Graham Turnbull human rights essay competition and lecture
It was named in memory of Graham Turnbull, an English human rights solicitor killed in 1997.
The winner of the competition is awarded a £500 cash prize by the Graham Turnbull Memorial Fund at an annual lecture, joined by a prominent keynote speaker.
The competition was previously administered by the Law Society. From 2023, it will be solely organised by the Graham Turnbull Memorial Fund.
While we're sorry to no longer be hosting the competition and lecture, we are glad that its legacy – and that of Graham Turnbull – will continue.
This year's essay title is:
"What are the human rights implications of the failure of a state to take action to prevent global temperature rises which threaten the health or lives of their citizens?"
The deadline for entries is 5pm on Friday 20 October 2023.
The competition is open to all law students, trainee solicitors, pupil barristers, and solicitors and barristers within three years of admission or call at the closing date.
Essays must reach Tony Fisher, chair of trustees of the memorial fund, by email at email@example.com by 6pm on Friday 20 October 2023.
Entries should be a maximum of 2,000 words, including footnotes.
Proof of eligibility must be included.
The winning essay will be chosen by a panel of distinguished judges. The judges' decision is final and no correspondence will be entered into.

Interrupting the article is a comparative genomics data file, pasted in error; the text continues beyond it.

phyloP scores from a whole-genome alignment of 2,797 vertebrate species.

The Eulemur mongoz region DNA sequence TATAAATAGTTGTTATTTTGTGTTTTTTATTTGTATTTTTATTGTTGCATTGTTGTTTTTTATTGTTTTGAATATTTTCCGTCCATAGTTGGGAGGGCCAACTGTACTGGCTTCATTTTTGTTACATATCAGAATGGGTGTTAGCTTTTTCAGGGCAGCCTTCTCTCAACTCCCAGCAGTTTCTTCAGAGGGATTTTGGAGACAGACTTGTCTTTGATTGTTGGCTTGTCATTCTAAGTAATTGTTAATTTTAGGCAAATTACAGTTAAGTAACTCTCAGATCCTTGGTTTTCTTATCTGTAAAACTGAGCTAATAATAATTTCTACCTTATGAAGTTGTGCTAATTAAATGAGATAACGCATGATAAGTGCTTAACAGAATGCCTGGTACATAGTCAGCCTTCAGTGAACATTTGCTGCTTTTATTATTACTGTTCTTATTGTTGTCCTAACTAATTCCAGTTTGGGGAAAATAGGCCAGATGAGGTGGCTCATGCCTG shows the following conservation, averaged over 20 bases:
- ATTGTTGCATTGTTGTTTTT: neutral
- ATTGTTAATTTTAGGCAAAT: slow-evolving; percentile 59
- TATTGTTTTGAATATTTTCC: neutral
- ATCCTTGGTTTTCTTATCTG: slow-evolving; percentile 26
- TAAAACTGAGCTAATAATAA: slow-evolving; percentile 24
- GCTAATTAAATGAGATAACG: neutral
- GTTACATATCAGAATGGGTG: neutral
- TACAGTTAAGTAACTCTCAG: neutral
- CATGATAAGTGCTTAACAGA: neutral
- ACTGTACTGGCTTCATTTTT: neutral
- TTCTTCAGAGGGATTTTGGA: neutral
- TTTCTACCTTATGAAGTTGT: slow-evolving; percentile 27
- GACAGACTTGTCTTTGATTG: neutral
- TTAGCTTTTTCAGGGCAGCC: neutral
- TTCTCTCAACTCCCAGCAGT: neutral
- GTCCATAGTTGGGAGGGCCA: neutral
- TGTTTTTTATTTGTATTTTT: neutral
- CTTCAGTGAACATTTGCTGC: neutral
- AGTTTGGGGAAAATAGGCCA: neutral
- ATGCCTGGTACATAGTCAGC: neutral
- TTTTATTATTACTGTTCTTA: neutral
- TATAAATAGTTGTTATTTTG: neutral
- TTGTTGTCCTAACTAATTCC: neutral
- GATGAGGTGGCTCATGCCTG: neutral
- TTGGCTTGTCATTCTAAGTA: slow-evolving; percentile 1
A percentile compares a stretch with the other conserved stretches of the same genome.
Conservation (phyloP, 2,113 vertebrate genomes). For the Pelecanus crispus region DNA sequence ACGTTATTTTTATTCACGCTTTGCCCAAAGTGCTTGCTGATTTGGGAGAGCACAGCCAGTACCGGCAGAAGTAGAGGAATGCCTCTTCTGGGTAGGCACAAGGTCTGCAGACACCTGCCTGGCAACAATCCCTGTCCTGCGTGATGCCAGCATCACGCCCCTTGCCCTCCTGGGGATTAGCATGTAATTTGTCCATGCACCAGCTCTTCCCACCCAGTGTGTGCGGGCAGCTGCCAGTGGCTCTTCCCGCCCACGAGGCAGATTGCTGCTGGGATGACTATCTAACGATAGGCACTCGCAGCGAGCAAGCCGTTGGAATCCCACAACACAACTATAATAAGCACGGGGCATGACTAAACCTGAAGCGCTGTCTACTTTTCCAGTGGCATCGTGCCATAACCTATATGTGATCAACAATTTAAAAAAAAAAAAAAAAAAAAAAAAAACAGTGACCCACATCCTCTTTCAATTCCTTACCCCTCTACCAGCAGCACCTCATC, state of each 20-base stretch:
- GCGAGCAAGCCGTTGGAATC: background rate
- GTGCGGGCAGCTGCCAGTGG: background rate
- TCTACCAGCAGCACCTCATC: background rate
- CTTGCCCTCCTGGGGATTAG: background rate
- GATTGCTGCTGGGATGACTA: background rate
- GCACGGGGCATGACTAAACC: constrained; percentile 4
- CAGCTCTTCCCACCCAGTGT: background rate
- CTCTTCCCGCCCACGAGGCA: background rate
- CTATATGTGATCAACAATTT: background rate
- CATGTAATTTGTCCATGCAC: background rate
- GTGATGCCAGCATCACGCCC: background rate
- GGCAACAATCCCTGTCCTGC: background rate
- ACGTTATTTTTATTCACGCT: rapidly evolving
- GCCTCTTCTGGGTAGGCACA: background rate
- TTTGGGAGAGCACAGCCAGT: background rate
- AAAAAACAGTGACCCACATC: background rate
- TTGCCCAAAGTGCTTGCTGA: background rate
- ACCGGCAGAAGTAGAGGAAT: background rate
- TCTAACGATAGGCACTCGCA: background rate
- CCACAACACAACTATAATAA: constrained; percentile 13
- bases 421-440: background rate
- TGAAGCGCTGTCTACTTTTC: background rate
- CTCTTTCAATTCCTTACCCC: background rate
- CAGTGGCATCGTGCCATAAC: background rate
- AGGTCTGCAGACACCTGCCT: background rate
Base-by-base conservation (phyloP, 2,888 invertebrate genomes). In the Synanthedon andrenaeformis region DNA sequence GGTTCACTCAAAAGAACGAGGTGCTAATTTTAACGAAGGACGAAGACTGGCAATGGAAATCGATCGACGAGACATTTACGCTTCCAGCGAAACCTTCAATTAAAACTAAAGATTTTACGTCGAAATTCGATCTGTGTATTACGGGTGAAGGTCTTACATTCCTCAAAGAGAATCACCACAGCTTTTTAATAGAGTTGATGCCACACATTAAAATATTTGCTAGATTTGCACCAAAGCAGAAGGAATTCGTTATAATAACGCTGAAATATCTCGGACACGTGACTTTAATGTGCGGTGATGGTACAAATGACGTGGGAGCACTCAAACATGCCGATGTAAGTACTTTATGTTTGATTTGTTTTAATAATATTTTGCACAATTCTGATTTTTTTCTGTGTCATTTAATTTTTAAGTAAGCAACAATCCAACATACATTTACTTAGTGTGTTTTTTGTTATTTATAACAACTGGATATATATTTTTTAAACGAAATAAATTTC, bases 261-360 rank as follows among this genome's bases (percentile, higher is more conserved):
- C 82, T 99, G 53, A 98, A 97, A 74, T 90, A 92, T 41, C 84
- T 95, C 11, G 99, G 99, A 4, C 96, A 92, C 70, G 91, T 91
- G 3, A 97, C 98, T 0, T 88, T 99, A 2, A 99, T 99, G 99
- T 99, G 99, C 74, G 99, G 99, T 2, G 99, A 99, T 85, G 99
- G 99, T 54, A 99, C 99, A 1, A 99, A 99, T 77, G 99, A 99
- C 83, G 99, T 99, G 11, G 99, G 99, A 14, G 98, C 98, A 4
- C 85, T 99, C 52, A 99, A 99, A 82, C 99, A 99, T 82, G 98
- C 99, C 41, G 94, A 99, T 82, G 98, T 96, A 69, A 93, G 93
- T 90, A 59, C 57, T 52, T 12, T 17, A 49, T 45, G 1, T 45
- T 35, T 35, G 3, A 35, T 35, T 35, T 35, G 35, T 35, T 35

Download the full rules and eligibility criteria (PDF 110 KB), which must be read before entering.
About Graham Turnbull
Graham Turnbull was an English solicitor from Yorkshire.
He travelled to Rwanda in 1994 where he worked as a human rights monitor on the United Nations Human Rights Mission, investigating reprisal killings in the aftermath of the Rwandan genocide.
He was killed in 1997, aged 37, along with four others, in an apparent state-sanctioned ambush as they travelled in clearly marked UN vehicles.
The killings were condemned internationally and led to the UN temporarily suspending its operations in the region and withdrawing aid workers.
Discover previous essay questions and read the winning entries:
‘The roots of many of our basic rights go back to Magna Carta, whose 800th anniversary is being celebrated in 2015.
Given this important legacy, to what extent would proposals to repeal the Human Rights Act 1998 and pull out of the European Convention on Human Rights impact on the protection of human rights in the UK and around the world?’